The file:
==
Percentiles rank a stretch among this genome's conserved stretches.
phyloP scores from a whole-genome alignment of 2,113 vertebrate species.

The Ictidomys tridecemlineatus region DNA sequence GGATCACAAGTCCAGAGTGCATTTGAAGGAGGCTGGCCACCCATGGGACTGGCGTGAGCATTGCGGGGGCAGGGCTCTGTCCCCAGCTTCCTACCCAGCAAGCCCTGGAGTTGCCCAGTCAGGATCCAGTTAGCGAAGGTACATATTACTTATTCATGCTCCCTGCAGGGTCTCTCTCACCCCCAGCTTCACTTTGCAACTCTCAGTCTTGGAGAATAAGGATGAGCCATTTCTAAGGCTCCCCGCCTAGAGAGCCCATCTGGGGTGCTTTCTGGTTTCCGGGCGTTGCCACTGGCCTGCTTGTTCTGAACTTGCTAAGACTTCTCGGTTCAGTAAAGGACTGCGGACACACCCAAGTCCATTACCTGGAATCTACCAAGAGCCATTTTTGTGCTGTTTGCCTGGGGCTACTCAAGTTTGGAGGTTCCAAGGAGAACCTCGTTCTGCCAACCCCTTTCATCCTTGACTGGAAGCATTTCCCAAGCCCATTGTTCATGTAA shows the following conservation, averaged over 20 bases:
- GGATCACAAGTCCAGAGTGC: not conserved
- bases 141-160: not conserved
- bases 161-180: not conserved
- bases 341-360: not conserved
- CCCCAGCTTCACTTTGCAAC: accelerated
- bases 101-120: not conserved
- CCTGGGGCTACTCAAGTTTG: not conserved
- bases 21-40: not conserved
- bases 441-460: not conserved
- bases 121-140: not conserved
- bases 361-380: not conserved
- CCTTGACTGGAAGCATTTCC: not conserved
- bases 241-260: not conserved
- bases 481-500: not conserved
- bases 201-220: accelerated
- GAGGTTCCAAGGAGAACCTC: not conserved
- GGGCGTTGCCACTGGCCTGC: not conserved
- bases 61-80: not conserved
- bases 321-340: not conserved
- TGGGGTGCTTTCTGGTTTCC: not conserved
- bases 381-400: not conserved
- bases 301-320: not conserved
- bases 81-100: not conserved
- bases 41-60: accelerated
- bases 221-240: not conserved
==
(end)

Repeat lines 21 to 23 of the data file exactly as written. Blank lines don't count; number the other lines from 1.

- bases 61-80: not conserved
- bases 321-340: not conserved
- TGGGGTGCTTTCTGGTTTCC: not conserved